Magazine article Working Mother

Vanessa Williams

Magazine article Working Mother

Vanessa Williams

Article excerpt

You've garnered three Emmy nominations for Ugly Betty. What's it been like playing the conniving magazine editor, Wilhelmina Slater?

She's been a joy to bring to life. I've loved getting dressed à la Wilhclmina and pushing the limits in terms of extremes for a severe, nononsense businesswoman. This cast is so talented. And you can't beat the great locations all over New York.

It must have been hard to learn that the show wasn't getting picked up.

We were all kind of heartbroken. I would have loved to do another four years, but it wasn't in the cards. Wilhelmina has been a hard role to put away because I love her strength and, of course, loved every witty line the writers gave me. We were all surprised by the news. We were shooting on location in the East Village when our executive producer told us that the network canceled us. We were supposed to do 22 episodes. They wanted to stop at 16. We begged for a few more to be able to wrap up the show with dignity. We stopped at 20 episodes so we could have some closure.

You're starring in Sondheim on Sondheim through mid-June. Was it difficult to shift from a sitcom to a Broadway show?

It's been a seamless transition. I committed to this project a while ago when James Lapine [who conceived the show and directs it] called to ask if I was interested. He was handpicking a small cast he really wanted to work with, and the only one he'd already cast was Tony Award winner Barbara Cook. I said absolutely. So I'm fortunate to have something else immediately after Ugly Bett)'. The show is a lot of fun. It's an intimate portrait of the composer in his own words and music. We're performing brand-new arrangements of more than two dozen tunes. I'm singing and dancing with a new family with whom 1 share eight shows a week. As a performer you look to stay creative. We're like gypsies who set up camp for a show or a movie for a few months, with a new family, and then you say goodbye and move on. It's always bittersweet when it's over - unless it's been a horrible experience [laughs]. But the friendships you've made are always there, and you can often pick up where you left off years later when you work together again.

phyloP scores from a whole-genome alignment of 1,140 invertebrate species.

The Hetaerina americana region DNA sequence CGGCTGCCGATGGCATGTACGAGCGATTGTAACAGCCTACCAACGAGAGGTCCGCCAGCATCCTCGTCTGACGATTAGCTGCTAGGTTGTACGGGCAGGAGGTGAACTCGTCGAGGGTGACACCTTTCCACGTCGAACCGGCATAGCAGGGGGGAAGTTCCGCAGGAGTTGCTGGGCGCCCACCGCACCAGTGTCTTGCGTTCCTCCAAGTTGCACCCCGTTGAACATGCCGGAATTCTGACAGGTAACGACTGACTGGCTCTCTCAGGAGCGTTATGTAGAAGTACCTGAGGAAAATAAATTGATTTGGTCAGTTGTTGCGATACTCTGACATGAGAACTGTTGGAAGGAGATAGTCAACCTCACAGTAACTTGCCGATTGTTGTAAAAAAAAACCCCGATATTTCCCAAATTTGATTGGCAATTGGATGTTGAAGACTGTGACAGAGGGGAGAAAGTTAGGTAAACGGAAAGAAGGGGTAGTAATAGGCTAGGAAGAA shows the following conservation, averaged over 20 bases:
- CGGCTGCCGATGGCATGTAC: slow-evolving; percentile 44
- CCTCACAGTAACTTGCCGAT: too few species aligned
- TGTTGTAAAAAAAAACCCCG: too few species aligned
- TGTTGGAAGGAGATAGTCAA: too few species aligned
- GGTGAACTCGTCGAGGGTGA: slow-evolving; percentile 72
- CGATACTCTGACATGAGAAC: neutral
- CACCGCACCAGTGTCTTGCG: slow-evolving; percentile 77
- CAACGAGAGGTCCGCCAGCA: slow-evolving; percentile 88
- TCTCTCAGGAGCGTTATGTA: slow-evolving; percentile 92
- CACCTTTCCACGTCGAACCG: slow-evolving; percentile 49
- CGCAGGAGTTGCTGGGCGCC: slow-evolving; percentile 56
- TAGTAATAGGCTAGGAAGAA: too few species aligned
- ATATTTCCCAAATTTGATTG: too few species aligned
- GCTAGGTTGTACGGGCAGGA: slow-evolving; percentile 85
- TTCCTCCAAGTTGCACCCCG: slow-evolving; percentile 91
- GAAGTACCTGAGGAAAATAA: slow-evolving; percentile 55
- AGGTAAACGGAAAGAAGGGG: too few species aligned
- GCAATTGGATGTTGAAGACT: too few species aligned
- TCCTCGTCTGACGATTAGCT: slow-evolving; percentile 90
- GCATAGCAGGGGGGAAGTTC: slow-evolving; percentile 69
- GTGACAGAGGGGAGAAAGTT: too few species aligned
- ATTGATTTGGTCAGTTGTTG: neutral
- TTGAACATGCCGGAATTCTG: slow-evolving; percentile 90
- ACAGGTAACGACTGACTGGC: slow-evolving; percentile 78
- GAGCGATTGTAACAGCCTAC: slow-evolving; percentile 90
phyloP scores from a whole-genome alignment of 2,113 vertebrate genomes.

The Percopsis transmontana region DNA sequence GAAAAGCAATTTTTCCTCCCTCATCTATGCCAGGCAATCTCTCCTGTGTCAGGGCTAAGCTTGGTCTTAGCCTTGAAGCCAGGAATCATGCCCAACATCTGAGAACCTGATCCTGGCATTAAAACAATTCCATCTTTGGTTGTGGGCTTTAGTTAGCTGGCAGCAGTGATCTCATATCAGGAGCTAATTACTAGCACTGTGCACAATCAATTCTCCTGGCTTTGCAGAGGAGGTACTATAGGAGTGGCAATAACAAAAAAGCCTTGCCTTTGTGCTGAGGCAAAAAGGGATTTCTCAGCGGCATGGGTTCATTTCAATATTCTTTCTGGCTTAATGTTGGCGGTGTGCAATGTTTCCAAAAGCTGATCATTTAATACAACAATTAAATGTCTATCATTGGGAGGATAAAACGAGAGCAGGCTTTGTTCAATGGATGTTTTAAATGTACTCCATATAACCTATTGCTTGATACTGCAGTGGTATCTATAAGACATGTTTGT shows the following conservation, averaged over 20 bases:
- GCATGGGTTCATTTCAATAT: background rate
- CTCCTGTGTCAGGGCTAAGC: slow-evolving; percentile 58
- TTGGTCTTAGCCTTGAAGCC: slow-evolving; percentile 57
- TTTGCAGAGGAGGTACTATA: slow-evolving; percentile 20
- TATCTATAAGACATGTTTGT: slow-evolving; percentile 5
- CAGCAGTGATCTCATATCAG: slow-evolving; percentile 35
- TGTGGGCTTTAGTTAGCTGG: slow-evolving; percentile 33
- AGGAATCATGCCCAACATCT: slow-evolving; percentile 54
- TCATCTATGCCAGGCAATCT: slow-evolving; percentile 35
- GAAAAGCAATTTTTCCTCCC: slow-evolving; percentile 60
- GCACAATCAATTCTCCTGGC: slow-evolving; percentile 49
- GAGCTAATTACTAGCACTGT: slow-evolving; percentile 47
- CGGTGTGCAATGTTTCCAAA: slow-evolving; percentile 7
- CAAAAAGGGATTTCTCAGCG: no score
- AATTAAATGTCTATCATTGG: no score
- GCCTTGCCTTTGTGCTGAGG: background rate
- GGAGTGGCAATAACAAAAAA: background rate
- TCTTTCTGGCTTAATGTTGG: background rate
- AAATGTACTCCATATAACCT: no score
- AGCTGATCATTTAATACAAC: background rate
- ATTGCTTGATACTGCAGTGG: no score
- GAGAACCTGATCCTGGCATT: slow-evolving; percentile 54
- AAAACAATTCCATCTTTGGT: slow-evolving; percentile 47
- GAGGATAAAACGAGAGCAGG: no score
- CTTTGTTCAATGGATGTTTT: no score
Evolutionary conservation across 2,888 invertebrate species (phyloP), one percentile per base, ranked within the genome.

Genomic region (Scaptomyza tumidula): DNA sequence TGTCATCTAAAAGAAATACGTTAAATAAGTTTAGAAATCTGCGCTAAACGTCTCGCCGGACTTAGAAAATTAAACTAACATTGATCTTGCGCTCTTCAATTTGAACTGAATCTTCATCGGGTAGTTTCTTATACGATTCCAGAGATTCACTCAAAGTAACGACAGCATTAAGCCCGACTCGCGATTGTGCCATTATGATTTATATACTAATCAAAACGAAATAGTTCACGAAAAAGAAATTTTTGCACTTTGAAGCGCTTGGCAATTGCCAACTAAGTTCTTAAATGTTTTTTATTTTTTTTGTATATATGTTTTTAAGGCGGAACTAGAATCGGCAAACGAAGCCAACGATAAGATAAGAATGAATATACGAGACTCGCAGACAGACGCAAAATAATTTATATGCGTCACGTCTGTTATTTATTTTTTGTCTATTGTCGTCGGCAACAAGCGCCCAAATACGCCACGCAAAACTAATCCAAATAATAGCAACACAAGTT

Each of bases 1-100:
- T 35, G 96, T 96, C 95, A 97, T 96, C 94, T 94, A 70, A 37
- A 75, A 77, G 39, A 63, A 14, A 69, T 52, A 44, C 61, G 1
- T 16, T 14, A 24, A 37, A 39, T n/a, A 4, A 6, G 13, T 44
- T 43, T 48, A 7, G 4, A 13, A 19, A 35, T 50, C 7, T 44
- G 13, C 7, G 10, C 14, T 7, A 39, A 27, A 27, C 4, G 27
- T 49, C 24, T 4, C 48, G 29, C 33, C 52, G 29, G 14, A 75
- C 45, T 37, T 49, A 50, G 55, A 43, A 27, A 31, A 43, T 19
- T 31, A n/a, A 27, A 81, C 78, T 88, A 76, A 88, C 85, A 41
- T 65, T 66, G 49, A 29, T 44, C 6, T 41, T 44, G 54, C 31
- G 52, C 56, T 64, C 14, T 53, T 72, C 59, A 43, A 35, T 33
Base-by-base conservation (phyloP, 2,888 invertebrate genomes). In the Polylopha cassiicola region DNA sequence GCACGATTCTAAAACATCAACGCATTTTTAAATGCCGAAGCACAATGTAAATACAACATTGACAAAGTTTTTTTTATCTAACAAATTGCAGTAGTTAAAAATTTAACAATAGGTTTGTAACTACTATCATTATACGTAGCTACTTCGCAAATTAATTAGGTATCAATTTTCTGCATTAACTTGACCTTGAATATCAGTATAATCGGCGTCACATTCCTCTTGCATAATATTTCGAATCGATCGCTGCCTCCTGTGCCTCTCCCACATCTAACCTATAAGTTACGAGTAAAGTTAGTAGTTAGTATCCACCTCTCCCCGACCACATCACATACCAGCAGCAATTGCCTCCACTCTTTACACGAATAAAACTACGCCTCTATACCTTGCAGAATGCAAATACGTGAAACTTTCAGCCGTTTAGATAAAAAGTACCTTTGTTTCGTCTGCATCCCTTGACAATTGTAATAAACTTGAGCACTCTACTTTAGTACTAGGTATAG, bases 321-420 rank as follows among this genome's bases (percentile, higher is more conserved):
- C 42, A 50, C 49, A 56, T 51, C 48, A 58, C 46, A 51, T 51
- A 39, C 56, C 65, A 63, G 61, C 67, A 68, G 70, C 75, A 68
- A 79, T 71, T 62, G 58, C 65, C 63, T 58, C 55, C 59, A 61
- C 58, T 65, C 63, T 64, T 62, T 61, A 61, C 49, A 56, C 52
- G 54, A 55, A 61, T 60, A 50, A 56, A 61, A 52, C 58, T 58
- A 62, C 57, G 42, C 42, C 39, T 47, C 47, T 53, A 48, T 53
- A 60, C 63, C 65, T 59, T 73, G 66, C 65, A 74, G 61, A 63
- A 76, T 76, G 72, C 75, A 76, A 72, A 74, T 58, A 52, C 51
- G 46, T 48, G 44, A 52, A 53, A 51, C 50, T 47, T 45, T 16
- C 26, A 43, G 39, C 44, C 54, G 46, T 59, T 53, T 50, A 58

How have you managed to have such a long career in a town known for craving the flavor of the month?

I'm willing to take chances and be adventurous. If a project sounds interesting and I think it will be challenging, I'm willing to take the venture on. It's not only about being open to new opportunities and saying yes, but also about being prepared. I'm lucky enough to have parents who prepared me for the entertainment industry. They're both music teachers, and I grew up learning how to sing, play piano and dance. That's helped me land a lot of different types of roles. It's kept me in the game for 27 years - so far.

TV, film and a music career - how do you balance all that with your role as mother of four [Melanie, 22, Julian, 20, Devin, 17, and Sasha Gabriella, 10]?

I became a mom when I was young, so I've always had my career along with my children. I learned to integrate my family and professional lives. I've been doing this since 1987. But there really is no balance. It's not going to be balanced when you're working. You're not going to be able to be at home with your kids as much. But I try to get the kids to the set as much as possible. And I have a great network of support.

Who's in your network?

My mom and dad in the next town over from where I live [in Westchester County, NY]. That's a very strong part of why I moved back to the East Coast after seven years in California. My parents have taught my kids music. They've been there for special events and performances. They've helped raise my kids. I also have Kathy, a high school friend. Our dads were volunteer fire commissioners together. When my kids were young, I had trouble finding a nanny who could travel as much as I needed her to for my career. Once when I was staying with my parents, my mom suggested that Kathy, who lived five houses down, babysit when I had to go to Philly. …

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